Unionized Google Employees Promote the Company’s Abortion Position

Unionized Google Employees Promote the Company’s Abortion Position – In the aftermath of Roe v. Wade, more than 650 members of the Alphabet Workers Union, a recently-formed minority union comprised mostly of Google engineers, urged in a letter to business executives that their corporation amend its wide policy.

In a press statement issued to Gizmodo, the union highlighted three key concerns. First, unionized Google employees said that rights and benefits for people seeking abortions should be extended to contract and temporary workers. Second, the union urged that Google cease its funding for politicians and lobbying organizations, especially those who have lobbied for restrictions on reproductive rights. Many employees believe that Google’s collection of maternity-related data on users may be used to punish women for abortion or to target them with anti-abortion advertising.

Google did not immediately reply to a request for comment from Gizmodo. In its letter, the union urged Alphabet, Google’s parent firm, to form a task group consisting of 50 percent of workers to implement these measures, “much as Alphabet did in response to the COVID-19 outbreak.” According to reports, the corporation previously informed workers that their benefits plan would cover out-of-state treatments and that they may request for relocation “without explanation.”

This union’s last worry is shared by the IT and advertising industries. Recent revelations shown how poorly most pregnancy or period-tracking applications (the great majority housed on Google Play Store and Apple’s App Store) secure user information. According to a recent revelation by Gizmodo, dozens of firms sell data on millions of customers who are pregnant or interested in motherhood. The basic minimum that Google has implemented so far is insufficient, according to union officials.

The employees noted recent accusations that Meta sent signals to law enforcement about an alleged “illegal” abortion in Nebraska. The social media giant fiercely denied knowing that Nebraska was investigating an abortion-related crime, despite the fact that case papers such as affidavits demonstrated that the inquiry was tied to abortion. It is unknown if Meta ever seen these affidavits.

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On the issue of workers’ access to safe abortions, the AWU labeled their firm a “two-tiered workforce” and advocated that Google’s contract labor get any advantages granted to employees relocating to states to access abortion. Google is affiliated with a variety of firms that either operate with the corporation or engage contract employees to do tasks such as providing material for the company’s help pages and coding assistance tools. They have often struggled to get the same advantages as their full-time countrymen.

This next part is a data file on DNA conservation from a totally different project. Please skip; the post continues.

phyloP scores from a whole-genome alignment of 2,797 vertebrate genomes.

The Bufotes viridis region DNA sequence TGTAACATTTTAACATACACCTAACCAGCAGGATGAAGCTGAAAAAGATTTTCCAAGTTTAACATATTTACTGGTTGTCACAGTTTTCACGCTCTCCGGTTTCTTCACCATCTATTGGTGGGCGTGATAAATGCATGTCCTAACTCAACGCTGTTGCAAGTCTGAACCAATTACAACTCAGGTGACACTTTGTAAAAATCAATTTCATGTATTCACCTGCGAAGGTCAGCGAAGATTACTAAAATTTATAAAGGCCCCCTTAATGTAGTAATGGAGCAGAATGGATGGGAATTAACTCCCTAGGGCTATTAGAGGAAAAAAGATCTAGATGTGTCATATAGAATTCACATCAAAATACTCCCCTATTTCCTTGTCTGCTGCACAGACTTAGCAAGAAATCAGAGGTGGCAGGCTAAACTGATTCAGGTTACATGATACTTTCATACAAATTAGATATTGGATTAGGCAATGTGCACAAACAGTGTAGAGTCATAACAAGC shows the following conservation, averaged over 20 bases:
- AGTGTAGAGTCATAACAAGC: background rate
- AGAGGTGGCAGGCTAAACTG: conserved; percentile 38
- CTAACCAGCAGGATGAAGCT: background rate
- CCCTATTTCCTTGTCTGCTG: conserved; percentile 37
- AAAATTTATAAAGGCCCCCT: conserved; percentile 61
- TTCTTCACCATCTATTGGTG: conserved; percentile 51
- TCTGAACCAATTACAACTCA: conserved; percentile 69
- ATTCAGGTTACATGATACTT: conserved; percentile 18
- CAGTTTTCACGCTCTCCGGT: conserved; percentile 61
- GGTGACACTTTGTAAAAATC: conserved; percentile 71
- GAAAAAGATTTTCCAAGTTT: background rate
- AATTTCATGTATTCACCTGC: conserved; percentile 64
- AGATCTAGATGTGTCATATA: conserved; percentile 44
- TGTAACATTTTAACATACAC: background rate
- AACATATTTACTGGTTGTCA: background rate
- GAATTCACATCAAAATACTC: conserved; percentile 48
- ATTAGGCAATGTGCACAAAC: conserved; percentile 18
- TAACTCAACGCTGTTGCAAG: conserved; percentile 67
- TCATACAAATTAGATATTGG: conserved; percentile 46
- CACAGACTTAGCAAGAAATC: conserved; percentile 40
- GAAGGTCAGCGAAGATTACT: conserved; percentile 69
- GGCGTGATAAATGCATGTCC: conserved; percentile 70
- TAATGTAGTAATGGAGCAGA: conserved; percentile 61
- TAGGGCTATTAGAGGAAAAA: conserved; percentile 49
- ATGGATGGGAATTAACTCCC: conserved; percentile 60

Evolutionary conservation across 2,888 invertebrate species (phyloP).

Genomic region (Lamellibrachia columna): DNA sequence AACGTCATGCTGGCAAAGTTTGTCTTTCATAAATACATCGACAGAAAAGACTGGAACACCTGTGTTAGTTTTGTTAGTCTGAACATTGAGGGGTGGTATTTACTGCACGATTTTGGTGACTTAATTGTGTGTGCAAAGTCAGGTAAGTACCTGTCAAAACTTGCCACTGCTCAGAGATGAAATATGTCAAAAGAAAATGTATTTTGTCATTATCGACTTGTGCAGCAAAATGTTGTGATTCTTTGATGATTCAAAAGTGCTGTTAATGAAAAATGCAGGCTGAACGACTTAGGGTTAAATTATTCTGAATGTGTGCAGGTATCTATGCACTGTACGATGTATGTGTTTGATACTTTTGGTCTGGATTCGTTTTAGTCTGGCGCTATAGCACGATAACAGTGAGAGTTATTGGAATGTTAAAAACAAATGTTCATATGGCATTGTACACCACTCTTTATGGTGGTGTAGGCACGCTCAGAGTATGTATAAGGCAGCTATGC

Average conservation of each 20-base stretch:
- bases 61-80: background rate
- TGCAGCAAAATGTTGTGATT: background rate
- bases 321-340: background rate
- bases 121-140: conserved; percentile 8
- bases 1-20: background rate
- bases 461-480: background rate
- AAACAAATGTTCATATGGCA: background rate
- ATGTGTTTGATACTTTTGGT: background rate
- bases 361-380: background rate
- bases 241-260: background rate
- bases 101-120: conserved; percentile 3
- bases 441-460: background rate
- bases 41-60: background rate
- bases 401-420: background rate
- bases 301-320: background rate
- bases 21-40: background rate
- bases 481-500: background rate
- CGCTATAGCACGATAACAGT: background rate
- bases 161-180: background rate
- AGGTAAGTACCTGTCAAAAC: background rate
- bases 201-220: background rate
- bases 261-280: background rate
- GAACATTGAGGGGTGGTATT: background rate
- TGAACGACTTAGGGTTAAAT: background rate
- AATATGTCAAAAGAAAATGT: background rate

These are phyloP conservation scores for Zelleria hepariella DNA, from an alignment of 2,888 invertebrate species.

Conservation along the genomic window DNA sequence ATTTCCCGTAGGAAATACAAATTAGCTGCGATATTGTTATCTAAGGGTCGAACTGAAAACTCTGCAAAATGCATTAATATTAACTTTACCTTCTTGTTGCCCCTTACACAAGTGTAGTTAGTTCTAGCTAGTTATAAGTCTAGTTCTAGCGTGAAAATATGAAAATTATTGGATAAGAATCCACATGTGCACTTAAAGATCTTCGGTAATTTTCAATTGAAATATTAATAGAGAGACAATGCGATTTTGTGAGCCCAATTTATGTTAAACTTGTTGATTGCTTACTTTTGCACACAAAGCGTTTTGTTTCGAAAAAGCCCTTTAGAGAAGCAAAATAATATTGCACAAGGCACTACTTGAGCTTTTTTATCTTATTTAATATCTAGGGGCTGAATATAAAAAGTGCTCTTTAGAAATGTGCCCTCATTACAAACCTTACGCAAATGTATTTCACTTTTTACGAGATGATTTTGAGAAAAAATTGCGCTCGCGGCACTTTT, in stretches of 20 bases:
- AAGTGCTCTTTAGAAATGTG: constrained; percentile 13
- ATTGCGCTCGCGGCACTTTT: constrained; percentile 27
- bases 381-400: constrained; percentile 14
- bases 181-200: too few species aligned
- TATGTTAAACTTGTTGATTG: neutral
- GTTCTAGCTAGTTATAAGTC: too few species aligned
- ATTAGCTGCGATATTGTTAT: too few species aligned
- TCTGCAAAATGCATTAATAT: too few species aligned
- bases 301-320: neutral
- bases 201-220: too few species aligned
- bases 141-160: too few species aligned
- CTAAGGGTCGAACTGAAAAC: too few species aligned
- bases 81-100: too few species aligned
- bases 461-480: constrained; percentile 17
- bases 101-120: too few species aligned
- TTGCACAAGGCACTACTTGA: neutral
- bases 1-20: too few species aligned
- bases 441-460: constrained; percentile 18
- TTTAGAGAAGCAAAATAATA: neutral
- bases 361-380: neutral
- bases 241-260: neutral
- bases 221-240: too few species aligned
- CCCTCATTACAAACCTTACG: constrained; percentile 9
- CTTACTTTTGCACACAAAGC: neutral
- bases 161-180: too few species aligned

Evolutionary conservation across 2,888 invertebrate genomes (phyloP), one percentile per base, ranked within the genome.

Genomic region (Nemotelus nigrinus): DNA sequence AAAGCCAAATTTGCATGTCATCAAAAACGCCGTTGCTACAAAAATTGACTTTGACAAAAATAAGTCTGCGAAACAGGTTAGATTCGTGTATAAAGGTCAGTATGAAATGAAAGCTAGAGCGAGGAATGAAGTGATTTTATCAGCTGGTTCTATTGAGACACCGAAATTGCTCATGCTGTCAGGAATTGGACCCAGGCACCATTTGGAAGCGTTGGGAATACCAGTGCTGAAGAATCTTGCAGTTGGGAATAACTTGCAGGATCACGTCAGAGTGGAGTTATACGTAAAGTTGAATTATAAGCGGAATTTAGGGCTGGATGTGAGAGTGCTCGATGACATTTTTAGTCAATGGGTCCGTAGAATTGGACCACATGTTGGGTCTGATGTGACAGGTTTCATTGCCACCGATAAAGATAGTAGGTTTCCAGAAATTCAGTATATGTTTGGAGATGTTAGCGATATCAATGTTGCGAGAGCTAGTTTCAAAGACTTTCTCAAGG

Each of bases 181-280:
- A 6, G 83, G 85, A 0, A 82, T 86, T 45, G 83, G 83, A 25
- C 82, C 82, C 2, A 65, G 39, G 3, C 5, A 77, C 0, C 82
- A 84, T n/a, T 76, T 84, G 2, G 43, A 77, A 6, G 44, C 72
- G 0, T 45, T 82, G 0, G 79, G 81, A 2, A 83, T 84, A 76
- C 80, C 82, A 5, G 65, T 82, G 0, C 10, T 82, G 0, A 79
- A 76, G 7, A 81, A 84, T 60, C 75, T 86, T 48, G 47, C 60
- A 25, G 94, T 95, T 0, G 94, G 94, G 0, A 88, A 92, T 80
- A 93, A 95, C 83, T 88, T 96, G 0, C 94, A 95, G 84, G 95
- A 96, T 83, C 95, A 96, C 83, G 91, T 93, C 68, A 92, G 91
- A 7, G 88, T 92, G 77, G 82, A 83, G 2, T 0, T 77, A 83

“They emailed us immediately after the ruling to affirm their support for full-time employees having abortions, but they did not address how contracted workers, who tend to have more marginalized identities, would be supported in attempting to exercise their right to choose,” said Alejandra Beatty, a technical program manager at Alphabet subsidiary Verily and the southwest chapter leader, in the release.

Unionized Google Employees Promote the Company's Abortion Position
Unionized Google Employees Promote the Company’s Abortion Position


As for their final demand, that the company’s political action committee NETPAC cease support and lobbying for any and all politicians, Beatty told The Guardian that the union initially considered demanding they end support only for anti-abortion politicians, but would rather argue that “the entire system is broken” and that lobbying in this space is “participating in a fundamentally broken system.”

Emrys Adair, a Google retail worker, said in a press release, “Google claims they support abortion access for all people, but that means nothing when they continue to fund politicians that continue to infringe on human rights concerns, including abortion, voting access, and gun control.”

The letter was written to Google CEO Sundar Pichai and several other Google executives, including Chief Diversity Officer Melanie Parker and Vice President and General Manager of Ads Jerry Dischler. The union reported sending the petition to executives on Monday, but had not received a response by the end of Wednesday.

The union was founded last year largely to influence the company’s larger social policies, and its membership consists mostly of software engineers who are dissatisfied with Google’s lack of responsibility for its message and actions. Obviously, Google wasn’t delighted with this union creating issues on the side, so it quietly fought against it.

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The AWU does not have the power of collective bargaining and is not registered with the National Labor Relations Board, despite claiming to be affiliated with the Communications Workers of America and claiming to have more than 11,000 members across the company. Google employs 130,000 people worldwide, so the AWU has no collective bargaining power and is not registered with the NLRB.

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